Rain-fed paddy rice is susceptible to water extremes – both flooding and drought - that reduce yields. A critical aspect of survival of water extremes is the regulation of gene networks and cellular processes in meristematic and differentiating cells. Even with new single-cell sequencing technologies, dynamics in gene regulation in these cell populations are difficult to monitor. To recognize key gene regulatory networks in developmentally plastic regions that are modulated by waterlogging, submergence, and moderate water deficit stress, we have used Translating Ribosome Affinity Purification (TRAP) and Isolation of Nuclei Tagged in specific Cell Types (INTACT), paired with the Assay for Transposase Accessible Chromatin (ATAC). Gene activity under controlled water extremes and post-stress recovery were contrasted with that of plants grown in the lab on plates as well as those cultivated in a paddy field. Using multiple methods of gene network modeling, we are identifying conditional and cell-population specific pathways, providing new insight into cellular and metabolic processes associated with response to and recovery from transient water extremes. I will share new data on our integration of quantitative information on constitutive and dynamic chromatin accessibility near transcription start sites, the occurrence of cis-regulatory motifs within these regions, and simultaneously active transcription factor genes enabled the recognition of network hubs specific to cell populations. These included networks activated by water deficit and reversed by re-watering. The data uncover dynamic gene regulatory networks controlling developmental plasticity in roots and more general acclimation mechanisms associated with flooding and water deficit resilience. Funded by US NSF-PGRP grants (IOS-1238243; IOS-1810468; IOS-1856749).
Julia Bailey-Serres is Distinguished Professor of Genetics, Director of the Center for Plant Cell Biology at the University of California, Riverside. She is a University of California MacArthur Foundation Chair. Bailey-Serres is known for her research on mechanisms of plant adaptive responses to environmental stresses. She is recognized for the in-depth dissection of the function of the SUBMERGENCE 1A gene, responsible for survival of rice plants under prolonged submergence as evidenced by its successful use in stabilizing rice grain yield in flood-prone regions of Asia. Her research has defined how plants sense and respond to deficiencies in oxygen and energy. She has pioneered technologies to uncover the activity of genes in specific cell types of multicellular organisms, through the capture of ribosomes and the associated mRNAs. Her current research focuses on mechanisms of metabolic and developmental plasticity to water extremes and nutrient deficiencies in rice, wheat and soybean provided by genes that have an impact in the field. The goal of these investigations is to provide molecular insight into genetic solutions that enhance global food security.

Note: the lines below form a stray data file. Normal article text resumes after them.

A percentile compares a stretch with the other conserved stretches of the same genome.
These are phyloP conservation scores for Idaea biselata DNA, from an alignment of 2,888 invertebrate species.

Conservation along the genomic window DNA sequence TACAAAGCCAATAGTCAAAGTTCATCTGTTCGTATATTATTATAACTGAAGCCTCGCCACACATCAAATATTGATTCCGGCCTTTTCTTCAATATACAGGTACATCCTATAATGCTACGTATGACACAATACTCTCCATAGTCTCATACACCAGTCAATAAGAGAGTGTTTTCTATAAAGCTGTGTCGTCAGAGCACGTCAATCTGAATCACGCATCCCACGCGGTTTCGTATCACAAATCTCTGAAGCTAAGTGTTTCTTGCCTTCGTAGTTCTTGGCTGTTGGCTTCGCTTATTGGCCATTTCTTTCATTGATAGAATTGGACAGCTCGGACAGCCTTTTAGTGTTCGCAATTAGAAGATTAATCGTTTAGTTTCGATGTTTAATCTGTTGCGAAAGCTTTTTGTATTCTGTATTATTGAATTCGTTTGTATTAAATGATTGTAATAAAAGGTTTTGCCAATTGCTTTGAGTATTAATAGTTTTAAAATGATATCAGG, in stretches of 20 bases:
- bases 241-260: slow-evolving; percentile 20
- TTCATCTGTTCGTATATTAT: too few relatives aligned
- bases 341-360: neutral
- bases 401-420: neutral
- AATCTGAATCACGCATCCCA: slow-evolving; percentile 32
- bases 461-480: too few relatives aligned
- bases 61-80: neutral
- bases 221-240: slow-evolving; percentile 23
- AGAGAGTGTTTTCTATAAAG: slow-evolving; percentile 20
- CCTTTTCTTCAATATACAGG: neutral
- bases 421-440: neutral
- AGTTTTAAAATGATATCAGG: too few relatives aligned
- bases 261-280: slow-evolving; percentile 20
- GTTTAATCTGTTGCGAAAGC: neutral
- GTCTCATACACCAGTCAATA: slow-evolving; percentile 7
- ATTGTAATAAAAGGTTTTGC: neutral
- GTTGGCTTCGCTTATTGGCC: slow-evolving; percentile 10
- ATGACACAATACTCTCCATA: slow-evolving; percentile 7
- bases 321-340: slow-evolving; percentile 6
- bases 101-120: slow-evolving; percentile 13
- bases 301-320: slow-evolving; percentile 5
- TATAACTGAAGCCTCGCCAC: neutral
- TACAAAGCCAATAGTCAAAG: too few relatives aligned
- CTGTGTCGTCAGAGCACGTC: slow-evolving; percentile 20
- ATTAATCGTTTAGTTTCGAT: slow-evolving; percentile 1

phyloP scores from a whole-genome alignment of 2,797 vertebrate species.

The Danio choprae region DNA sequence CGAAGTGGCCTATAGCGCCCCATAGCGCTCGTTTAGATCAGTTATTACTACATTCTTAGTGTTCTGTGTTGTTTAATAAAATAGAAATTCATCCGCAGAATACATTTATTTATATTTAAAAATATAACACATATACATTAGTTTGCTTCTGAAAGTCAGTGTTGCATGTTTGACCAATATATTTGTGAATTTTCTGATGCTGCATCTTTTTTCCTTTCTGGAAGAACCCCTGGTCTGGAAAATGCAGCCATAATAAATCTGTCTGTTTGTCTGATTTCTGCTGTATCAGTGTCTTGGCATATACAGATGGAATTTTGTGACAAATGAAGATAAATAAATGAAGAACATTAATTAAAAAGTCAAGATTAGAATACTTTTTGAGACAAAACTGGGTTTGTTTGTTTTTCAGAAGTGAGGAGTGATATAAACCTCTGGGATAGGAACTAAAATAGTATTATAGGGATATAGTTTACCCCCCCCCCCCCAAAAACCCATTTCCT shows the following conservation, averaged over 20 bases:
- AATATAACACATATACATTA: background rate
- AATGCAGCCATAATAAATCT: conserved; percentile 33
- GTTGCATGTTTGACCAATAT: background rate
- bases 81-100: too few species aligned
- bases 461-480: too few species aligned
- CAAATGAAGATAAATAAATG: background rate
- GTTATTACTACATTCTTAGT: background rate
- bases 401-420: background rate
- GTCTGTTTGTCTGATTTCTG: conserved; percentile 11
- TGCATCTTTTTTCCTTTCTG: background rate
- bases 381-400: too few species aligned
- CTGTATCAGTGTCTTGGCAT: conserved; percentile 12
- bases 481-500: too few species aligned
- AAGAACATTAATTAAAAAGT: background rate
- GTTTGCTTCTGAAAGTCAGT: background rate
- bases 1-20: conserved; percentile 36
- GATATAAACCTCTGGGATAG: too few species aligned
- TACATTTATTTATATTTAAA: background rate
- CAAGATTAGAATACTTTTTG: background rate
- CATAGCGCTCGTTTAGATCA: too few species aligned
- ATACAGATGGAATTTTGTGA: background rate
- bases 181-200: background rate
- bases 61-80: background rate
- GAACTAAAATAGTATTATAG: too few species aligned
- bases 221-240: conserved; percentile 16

Bailey-Serres was born and raised in California, graduated from the University of Utah with a BS in biology and the University of Edinburgh with a PhD in botany. She began to work on flooding and gene regulation as a postdoctoral researcher at the University of California, Berkeley, an interest she has maintained as a faculty of the University of California, Riverside since 1990. She has mentored over 20 postdoctoral researchers, 20 doctoral students and 130 undergraduates. She currently leads the Plants3D graduate program that brings biologists and engineers together to translate discoveries to impact. Bailey-Serres is a fellow of the US National Academy of Sciences, American Association for the Advancement of Science and American Society of Plant Biologists. She serves as an Associate editor for several journals.